We talked about the truth that our sins were truly washed away by those sins. Some of the girls were unconvinced that their sins were actually gone until I showed them the scripture verses about re-crucifying Christ by not accepting His forgiveness. Then, one of the girls asked me if I could go with her back to the lodge so she could give her life to Christ under the cross. She cried, I cried. I prayed, she prayed. The angels rejoiced and everyone at the camp rejoiced.

That was my weekend. All of my girls were impressed by Christ. Impressed with His death, impressed with His life. They impressed their sins on His cross and He impressed their hearts with His forgiveness. On at least one heart, He impressed His own image. On other hearts, He refreshed His image with a new imprint. He impressed me with how much He actually loves us, as He continually does.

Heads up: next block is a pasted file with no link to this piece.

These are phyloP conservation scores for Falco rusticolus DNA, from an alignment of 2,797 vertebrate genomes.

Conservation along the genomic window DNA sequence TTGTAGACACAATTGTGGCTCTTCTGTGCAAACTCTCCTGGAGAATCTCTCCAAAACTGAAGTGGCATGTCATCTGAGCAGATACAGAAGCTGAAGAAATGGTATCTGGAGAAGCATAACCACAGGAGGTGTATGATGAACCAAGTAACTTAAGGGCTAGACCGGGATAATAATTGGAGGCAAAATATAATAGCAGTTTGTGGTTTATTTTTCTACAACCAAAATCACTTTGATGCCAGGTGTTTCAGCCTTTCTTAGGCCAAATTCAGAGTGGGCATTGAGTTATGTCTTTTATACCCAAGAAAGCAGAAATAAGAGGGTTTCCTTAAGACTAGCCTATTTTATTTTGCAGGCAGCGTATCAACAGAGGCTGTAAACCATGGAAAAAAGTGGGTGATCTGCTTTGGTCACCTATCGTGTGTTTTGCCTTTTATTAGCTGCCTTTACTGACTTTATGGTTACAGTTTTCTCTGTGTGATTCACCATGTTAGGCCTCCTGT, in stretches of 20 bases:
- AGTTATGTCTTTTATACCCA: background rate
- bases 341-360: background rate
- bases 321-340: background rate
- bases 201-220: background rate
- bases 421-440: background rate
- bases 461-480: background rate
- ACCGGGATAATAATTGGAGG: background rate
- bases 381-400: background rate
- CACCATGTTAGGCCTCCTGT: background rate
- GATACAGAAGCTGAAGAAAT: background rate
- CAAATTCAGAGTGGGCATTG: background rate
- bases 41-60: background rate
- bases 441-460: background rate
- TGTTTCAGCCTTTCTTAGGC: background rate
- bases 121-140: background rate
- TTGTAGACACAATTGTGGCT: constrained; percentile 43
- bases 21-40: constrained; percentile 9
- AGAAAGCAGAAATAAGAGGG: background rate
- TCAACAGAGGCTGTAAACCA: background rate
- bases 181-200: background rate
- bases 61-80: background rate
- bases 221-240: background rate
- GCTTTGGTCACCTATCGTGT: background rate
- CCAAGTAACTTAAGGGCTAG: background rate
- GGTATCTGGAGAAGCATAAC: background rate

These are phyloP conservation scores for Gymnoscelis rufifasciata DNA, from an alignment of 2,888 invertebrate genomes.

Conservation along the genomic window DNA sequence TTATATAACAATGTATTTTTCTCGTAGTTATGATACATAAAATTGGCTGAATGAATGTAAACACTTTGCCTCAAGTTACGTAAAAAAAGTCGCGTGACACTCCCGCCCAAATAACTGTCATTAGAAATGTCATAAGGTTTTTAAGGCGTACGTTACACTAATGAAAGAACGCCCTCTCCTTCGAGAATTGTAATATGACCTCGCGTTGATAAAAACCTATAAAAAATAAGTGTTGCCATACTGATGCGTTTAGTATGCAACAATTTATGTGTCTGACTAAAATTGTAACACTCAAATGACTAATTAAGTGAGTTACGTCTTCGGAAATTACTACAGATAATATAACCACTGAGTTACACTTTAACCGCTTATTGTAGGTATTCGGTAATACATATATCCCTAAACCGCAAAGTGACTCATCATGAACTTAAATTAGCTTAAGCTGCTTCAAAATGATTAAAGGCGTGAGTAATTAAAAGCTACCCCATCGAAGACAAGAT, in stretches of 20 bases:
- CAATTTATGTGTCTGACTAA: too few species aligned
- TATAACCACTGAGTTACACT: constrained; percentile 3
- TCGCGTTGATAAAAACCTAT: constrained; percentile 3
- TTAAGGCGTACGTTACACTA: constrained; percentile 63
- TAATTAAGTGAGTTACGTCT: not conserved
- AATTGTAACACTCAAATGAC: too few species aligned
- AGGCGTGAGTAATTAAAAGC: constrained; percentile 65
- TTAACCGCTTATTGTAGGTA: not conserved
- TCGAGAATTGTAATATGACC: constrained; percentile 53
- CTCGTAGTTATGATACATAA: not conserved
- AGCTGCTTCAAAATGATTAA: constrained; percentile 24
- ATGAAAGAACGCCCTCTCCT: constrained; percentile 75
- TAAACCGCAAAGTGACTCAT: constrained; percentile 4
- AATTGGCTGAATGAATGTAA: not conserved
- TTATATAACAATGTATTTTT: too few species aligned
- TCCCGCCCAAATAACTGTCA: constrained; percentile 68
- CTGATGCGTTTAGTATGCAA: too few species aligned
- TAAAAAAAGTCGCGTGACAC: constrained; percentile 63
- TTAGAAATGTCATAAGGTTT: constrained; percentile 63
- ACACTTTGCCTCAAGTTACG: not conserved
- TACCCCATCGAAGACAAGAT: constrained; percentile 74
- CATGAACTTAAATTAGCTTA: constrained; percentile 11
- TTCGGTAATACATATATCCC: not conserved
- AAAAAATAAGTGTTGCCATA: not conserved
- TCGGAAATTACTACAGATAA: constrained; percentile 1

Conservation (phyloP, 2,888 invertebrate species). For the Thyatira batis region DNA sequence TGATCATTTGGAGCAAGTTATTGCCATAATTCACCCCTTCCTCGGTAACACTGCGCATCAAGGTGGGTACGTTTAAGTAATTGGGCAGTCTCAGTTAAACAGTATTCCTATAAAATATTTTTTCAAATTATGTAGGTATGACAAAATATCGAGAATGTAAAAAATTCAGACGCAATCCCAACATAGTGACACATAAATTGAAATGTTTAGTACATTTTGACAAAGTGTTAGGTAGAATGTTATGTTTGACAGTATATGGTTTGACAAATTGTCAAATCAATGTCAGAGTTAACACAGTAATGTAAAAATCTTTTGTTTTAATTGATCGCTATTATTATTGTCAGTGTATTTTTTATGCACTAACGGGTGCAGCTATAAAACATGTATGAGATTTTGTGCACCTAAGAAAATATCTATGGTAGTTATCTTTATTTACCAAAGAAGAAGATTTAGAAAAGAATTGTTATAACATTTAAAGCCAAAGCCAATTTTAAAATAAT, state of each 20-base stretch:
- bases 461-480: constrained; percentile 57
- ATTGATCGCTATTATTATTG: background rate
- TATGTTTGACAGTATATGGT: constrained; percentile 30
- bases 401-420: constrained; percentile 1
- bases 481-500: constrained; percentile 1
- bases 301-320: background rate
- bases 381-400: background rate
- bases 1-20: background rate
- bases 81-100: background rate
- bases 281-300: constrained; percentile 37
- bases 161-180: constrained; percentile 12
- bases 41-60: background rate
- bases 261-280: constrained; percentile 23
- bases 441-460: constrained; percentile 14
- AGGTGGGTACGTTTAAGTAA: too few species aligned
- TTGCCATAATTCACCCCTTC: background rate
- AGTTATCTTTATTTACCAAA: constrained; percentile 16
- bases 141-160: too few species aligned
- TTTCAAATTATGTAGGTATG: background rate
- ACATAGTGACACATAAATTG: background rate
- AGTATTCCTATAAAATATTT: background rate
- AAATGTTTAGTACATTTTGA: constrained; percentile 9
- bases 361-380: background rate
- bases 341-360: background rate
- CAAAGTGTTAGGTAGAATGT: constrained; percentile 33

He impressed upon me the fact that His message is eternally simple, yet eternally consequential.

“I was unsure of how to go about this, and felt totally inadequate—I was scared to death, if you want the truth of it—and so nothing I said could have impressed you or anyone else. But the Message came through anyway. God's Spirit and God's power did it, which made it clear that your life of faith is a response to God's power, not to some fancy mental or emotional footwork by me or anyone else.” – 1 Corinthians 2.3


jen said...

Praising God along with you for his faithfulness & grace and thanking you for your obedience, patience & endurance as you minister to these young girls! woo hoo! You rock my world & the way God uses your words & heart "impress" me always!

Porno Lily said...

Is good of you to teach children about word of G-D! Thank you!